‘Govt aid was sold off by traders’: RT reports from besieged Madaya
As a UN humanitarian convoy reached the besieged town of Madaya, RT spoke to its residents, who said that though they had managed to escape the blockade, the rebels are still controlling most of the town’s resources and sold them food at “inflated prices.” From VT:
US backed terrorists aided by the Syrian Human Rights Observatory and misleading press stories have agreed, in order to save their own skins, to allow aid to reach the starving population of Madaya.
Previous aid convoys, enough food to last well into summer, was stolen by the FSA and al Sham terror groups and trucked into Turkey where it was sold to UN authorized refugee aid NGO’s, loaded onto trucks carrying TOW missiles, and delivered to ISIS in Iraq. What is it Jim W Dean says?
On Monday, the small town on the Lebanese border in southern Syria received 44 trucks which contained food, various medicines and blankets as part of an agreement between the UN and the Syrian government.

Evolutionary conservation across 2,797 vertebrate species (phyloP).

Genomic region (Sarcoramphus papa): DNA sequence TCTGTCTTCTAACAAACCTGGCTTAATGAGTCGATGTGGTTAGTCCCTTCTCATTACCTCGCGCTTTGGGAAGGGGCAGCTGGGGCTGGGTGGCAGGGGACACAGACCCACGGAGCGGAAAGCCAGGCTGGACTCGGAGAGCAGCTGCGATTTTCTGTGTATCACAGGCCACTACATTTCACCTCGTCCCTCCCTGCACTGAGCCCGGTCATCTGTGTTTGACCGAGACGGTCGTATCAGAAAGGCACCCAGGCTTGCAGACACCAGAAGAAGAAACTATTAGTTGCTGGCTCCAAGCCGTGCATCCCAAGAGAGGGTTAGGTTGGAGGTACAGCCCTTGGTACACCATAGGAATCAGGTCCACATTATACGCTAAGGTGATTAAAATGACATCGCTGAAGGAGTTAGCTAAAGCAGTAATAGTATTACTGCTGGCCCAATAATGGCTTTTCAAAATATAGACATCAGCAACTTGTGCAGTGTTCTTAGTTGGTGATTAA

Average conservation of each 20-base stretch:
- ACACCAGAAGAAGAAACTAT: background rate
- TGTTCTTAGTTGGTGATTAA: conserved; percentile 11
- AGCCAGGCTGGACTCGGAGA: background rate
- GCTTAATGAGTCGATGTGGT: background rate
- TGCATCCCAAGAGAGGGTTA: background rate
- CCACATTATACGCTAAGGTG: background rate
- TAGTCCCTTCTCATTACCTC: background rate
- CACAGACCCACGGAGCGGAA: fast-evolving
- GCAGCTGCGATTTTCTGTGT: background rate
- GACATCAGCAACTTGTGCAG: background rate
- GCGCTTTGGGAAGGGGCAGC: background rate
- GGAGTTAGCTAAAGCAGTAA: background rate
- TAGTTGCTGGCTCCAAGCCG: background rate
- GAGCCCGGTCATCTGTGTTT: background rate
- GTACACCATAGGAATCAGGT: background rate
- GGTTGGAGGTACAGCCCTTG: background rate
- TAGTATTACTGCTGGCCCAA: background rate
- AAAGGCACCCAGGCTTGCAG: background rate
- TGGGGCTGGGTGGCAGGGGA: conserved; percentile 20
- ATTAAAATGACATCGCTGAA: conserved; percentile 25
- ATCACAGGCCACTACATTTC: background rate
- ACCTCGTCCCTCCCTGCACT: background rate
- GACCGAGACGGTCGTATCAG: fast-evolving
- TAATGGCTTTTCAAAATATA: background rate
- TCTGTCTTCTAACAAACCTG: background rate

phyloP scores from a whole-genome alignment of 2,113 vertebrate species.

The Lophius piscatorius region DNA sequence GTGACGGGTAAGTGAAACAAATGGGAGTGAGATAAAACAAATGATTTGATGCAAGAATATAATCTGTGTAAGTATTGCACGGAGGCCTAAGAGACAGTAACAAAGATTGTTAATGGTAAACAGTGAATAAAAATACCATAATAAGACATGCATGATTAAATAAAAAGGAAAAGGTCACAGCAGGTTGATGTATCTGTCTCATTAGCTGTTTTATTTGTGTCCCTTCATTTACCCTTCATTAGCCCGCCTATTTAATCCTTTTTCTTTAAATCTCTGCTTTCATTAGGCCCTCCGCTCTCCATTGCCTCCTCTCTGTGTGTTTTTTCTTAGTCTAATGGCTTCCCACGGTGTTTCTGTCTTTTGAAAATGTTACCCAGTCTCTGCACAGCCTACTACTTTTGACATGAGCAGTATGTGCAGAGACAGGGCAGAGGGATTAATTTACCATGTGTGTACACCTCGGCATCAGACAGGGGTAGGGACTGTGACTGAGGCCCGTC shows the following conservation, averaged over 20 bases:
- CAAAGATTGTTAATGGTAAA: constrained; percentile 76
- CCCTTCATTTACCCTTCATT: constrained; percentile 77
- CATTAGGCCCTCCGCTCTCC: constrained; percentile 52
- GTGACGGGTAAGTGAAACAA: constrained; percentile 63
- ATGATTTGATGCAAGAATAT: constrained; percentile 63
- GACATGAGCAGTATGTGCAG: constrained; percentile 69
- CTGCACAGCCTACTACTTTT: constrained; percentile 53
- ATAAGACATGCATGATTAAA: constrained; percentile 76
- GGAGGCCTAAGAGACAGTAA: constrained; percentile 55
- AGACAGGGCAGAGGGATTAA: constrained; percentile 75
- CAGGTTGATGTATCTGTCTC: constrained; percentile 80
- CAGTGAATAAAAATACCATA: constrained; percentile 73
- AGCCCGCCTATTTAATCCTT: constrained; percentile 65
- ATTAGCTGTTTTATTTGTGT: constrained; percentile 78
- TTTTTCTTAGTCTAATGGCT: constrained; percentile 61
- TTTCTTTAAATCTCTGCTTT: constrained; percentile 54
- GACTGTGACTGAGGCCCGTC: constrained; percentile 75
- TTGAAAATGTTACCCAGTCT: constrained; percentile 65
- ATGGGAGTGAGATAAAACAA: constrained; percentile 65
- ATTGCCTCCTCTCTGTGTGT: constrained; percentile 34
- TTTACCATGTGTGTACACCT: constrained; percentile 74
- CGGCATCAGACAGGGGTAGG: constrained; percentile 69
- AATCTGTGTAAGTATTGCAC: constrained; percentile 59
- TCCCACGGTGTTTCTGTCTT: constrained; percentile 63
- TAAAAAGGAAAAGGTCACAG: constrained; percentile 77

“We’re happy we managed to escape the blockade, but my parents are stuck here. We don’t have money or friends – we only hope the government helps,” a local woman told RT’s Murad Gazdiev. The RT team are the only foreign journalists who have so far managed to make it to Madaya.
One of the problems the besieged town faced was the despotism of the rebels who took over the city. They repeatedly confiscated humanitarian aid and sold it off at higher prices, local residents told Gazdiev.
“The prices rose so high… militants sold us humanitarian aid at inflated prices. A kilogram of rice cost $250,” a local resident told RT.
“Of course, the blockade was in the interest of traders, not the government. The government sent us aid, but we never got it, because it was sold off,” another resident said.
People in Madaya are in desperate need of medical help.
“I am ill… but there were no medical facilities here at all,” one woman said. “I can hardly stand on my feet.”
In the meantime, UN ambassadors asked the Syrian government to allow an airlift of 400 people from the town.
“They need medical evacuation on an urgent basis tonight and they want permission from the government of Syria to lift those people out,” the New Zealand ambassador, Gerard van Bohemen, told reporters.
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